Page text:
[Vwoolf] R: Open Access

June Cummins jcummins at mail.sdsu.edu
Mon Nov 24 17:48:03 EST 2014

In the United States, academic publishing is not financed by public 
money except in cases where the press hosting the journal is in a public 
university and even then, very little of the press's finances are coming 
from "the public."  Academic publishing is paid for through 
subscriptions, which are owned either by individuals or more often by 
universities. Perhaps this basic difference in academic publishing is 
the reason U.S. scholars don't understand European methods of making 
scholarship available.

June Cummins

On 11/24/14, 4:39 PM, Francesca wrote:
> Dear professor Hussey,
> I dare answer your question even though I do not belong to the 
> academic world; I just have a degree (I wrote a dissertation about The 
> Voyage Out) and a PhD (again about travel literature) but I am a 
> librarian who works in Italy, at the Library System of the University 
> of Trento.
> One of my professional tasks is related to Open Access. I will not 
> bother you all advocating for OA (there are a lot of reliable websites 
> you can read in order to get the information you may be interested in) 
> but I will just add some words about your remark:
> >>journals that give their content away for nothing
> OA journals are peer-reviewed journals which do not give away 
> **their** content for nothing (I am highlighting "their" because the 
> content's rights should not be considered as "the publisher's", but 
> should be retained by the author...).
> These journals are just based on a different economic model.
> Research outputs (articles) should not be financed more than once by 
> public money. There is no reason whatsoever for publicly financing a 
> research project at the begining, then selling the output to a 
> commercial publisher, which must be re-paid again by libraries 
> (subscriptions) to enable researchers and students access the article.
> In OA, Universities and researchers pay just once (with research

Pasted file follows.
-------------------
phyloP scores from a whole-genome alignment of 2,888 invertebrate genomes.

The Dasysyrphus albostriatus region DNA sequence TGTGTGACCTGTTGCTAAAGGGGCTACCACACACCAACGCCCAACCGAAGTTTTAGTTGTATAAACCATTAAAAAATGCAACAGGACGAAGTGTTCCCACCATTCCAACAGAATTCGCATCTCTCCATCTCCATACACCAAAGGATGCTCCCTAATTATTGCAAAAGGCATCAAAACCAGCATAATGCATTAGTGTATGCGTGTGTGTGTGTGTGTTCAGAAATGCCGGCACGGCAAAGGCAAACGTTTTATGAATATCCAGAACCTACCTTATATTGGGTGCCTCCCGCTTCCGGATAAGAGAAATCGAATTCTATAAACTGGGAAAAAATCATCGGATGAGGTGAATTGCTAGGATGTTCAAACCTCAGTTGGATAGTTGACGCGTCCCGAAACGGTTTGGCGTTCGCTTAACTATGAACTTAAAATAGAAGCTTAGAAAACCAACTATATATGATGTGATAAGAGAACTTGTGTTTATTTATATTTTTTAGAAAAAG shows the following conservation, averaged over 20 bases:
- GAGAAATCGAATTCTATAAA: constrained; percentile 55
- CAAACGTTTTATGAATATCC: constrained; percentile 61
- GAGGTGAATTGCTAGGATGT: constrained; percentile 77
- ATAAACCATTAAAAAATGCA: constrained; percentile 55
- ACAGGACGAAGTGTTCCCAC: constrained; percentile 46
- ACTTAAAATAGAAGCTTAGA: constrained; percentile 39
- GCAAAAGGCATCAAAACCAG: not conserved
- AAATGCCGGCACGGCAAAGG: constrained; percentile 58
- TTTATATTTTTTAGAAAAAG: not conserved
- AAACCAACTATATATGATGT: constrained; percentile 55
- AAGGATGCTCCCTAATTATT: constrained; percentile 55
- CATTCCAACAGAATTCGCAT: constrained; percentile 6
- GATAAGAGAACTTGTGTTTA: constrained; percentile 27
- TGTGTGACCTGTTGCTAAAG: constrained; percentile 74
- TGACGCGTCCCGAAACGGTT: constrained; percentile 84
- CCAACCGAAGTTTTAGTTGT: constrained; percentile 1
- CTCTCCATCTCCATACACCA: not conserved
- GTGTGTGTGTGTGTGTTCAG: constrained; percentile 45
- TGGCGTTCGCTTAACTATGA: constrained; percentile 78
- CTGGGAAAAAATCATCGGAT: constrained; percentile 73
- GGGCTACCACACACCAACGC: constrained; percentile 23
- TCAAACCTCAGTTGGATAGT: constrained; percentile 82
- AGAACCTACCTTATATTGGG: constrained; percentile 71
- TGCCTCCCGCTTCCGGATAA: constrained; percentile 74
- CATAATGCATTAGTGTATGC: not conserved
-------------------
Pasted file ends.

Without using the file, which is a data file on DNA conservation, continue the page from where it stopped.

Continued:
> grants) for a paper to be published. After that, nothing more is due 
> to the publisher; the paper goes through the journal's normal peer 
> review process and the article is then freely and openly available 
> because it has already been paid.
> It is so sad that after eleven years from the Berlin Declaration there 
> should be still so many misunderstandings and biases about Open 
> Access. I do not ask you to adhere to OA movement of course, but I 
> would consider myself professionally satisfied if an unbiased 
> knowledge of OA principles were slowly achieved.
> Sincecerly yours (and apologizing for my English),
> Francesca Valentini
> ------------------------------------------------------------------------
> *Da:*Vwoolf [mailto:vwoolf-bounces+frvln=hotmail.com at lists.osu.edu] 
> *Per conto di *Mark Hussey
> *Inviato:* lunedì 24 novembre 2014 22.53
> *A:* VWOOLF at lists.acs.ohio-state.edu
> *Oggetto:* [Vwoolf] Open Access
> Do those of you likely to publish in US-based journals (such as, for 
> example, /Woolf Studies Annual/!) have any concerns about the UK 
> government's forthcoming requirement that to be counted you may only 
> publish in journals that give their content away for nothing?
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June Cummins, Associate Professor
Director, Graduate Program
Department of English and Comparative Literature
San Diego State University
jcummins at mail.sdsu.edu
SDSU Children's Literature Program
childlit.sdsu.edu <http://childlit.sdsu.edu>

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